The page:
Cord blood is the blood that remains in the attached umbilical cord of newly born infants and the placenta directly after childbirth. This cord blood is the source of stem cells – the use of which has become controversial. Regardless of opposition to stem cell use, however, there is a sustained need to explore the possibilities that stem cell therapy offers. Though research on stem cells (particularly cord blood stem cells) is far from satisfactorily complete, the medical field and some of the general public already have an idea of the benefits of stem cells from cord blood.
Why Cord Blood Stem Cells are Special
The blood that comes from the umbilical cord is complete – it has all the elements found in whole blood. It contains red blood cells, white blood cells, plasma and platelets. It is also a rich source of hematopoietic stem cells which are multipotent stem cells with the capacity to differentiate into all blood cell types.
Hematopoietic stem cells are also found in bone marrow but there is a significant difference between the two in some aspects. First of all, cord blood contains less mature immune cells so that when they are used, there is less of a chance that the body will reject and attack transplanted cells and tissue. Moreover, cord blood (the source of cord blood stem cells) is both safe and easy to donate unlike bone marrow which requires donors to be anesthetized and puts them at risk of infection.
Diseases Treated with Cord Blood Stem Cells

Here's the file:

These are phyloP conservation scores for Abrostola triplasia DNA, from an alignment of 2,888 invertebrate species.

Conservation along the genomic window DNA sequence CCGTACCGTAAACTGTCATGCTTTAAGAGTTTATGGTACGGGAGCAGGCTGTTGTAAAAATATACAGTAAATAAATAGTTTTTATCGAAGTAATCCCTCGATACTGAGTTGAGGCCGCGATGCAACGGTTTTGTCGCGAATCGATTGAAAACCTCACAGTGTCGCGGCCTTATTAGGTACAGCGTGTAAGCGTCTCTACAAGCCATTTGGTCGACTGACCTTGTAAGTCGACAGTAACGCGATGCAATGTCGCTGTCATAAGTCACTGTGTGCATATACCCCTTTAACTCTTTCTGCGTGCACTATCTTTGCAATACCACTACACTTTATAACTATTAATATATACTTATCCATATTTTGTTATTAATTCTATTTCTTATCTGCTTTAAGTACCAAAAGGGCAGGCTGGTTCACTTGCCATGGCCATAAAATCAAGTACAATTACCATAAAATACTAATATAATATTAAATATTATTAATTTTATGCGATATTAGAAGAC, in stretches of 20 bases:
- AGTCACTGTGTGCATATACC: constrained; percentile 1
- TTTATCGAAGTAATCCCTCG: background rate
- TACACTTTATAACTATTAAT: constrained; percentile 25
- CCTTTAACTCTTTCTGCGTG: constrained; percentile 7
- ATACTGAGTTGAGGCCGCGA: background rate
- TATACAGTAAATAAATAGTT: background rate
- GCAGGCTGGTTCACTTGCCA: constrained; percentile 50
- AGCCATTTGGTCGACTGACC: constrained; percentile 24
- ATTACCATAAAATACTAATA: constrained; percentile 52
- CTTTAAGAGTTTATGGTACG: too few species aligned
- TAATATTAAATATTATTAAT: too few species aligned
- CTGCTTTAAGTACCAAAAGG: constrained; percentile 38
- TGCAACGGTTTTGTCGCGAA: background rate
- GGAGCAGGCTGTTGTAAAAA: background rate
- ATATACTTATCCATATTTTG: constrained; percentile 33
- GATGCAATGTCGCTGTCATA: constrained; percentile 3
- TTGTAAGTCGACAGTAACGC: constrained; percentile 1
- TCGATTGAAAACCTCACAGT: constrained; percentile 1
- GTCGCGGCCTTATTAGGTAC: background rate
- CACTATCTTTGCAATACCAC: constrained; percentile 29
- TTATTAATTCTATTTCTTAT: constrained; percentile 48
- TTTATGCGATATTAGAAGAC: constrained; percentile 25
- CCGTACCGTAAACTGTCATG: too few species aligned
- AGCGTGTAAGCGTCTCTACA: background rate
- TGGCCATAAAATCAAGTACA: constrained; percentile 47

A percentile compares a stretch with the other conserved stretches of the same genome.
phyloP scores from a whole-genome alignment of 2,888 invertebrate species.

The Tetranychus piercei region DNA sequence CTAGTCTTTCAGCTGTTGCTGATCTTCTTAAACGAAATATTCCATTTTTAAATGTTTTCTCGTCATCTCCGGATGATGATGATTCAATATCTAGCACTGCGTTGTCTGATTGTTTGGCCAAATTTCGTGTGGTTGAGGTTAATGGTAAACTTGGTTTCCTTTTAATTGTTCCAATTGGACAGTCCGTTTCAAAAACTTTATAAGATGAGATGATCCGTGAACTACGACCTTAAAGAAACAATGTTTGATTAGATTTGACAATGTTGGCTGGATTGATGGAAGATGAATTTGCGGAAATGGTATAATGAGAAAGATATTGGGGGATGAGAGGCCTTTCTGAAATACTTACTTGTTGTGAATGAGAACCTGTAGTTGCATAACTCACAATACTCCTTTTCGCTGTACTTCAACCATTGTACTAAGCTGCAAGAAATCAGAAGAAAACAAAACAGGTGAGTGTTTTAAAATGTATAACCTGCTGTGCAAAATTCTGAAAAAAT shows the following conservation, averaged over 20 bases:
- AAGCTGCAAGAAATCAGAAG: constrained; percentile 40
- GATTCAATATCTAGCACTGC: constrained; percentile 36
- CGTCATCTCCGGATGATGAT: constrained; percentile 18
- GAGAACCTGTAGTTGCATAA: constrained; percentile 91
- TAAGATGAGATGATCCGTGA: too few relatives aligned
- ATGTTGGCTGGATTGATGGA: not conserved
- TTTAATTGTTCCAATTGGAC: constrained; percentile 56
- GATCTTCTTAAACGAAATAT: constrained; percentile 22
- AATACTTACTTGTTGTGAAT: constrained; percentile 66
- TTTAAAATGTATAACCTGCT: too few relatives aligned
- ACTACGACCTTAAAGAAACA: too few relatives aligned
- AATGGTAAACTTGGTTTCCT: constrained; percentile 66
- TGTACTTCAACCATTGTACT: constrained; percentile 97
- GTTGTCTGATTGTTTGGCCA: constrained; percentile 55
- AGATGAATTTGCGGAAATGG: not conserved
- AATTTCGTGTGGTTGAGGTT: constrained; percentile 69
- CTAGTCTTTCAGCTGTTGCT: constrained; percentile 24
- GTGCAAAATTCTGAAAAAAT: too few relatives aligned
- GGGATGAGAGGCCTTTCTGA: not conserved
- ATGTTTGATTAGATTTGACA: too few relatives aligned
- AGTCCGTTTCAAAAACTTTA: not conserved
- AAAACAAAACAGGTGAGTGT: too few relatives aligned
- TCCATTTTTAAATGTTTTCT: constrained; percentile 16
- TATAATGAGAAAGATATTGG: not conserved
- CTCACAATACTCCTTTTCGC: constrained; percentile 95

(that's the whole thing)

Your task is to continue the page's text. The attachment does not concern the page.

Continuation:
The benefits of stem cells from cord blood are evident in successful treatments of several diseases that could not be cured solely with surgery, radiation or chemotherapy. Specifically, cord blood stem cells (because of their multipotent capacity as hematopoietic stem cells) have led to the cure of some patients afflicted with acute leukemia, chronic leukemia, high-risk solid tumors, Hodgkin and non-Hodgkin lymphoma as well as myelodysplasic syndrome.
Apart from the different types of cancer, there are also immune disorders which have been treated successfully with stem cell transplantation. Among these diseases are: chronic granulomatous disease, hystiocytic disorders, leukocyte adhesion deficiency, Wiskott – Aldrich syndrome and severe combined immunodeficiency diseases. Many patients suffering from these ailments responded positively to cord blood stem cells intervention.
In addition to the different cancer types and immune disorders, there are also metabolic disorders that have been treated with transplantation of cord blood stem cells. Many patients suffering from these metabolic disorders have received the benefits of stem cells. The metabolic disorders concerned are Krabbe Disease, Hurler Syndrome, Metachromatic Leukodystrophy and Sanfillipo Syndrome.
The Wave of the future
Research is currently being conducted on the possibility of finding a cure for autism, traumatic brain injury, cerebral palsy and juvenile diabetes. There is a positive outlook for research in these areas and work is being done to evaluate cord blood stem cells as potential treatment. A landmark clinical trial is being conducted in the use of a child’s own cord blood stem cells to improve language and behavior in autistic children. This FDA regulated clinical trial is being administered to children whose autism cannot be traced to genetics or brain injury. In the case of cerebral palsy occurring in children, the first FDA- regulated clinical trial is now being conducted using cord blood stem cell infusions. The work on cord blood stem cells as therapy for children suffering from Juvenile (type1) Diabetes is actually in Phase 2 now. The clinical trials seek to investigate the possibility of using a child’s own cord blood stem cells to prolong insulin production.
Many new avenues are being tried in the field of medical science to ascertain what treatments can be derived from cord blood stem cells. As these trials continue, there are many who wait hoping that the results will mean an end to debilitating diseases that as of now have no established cure.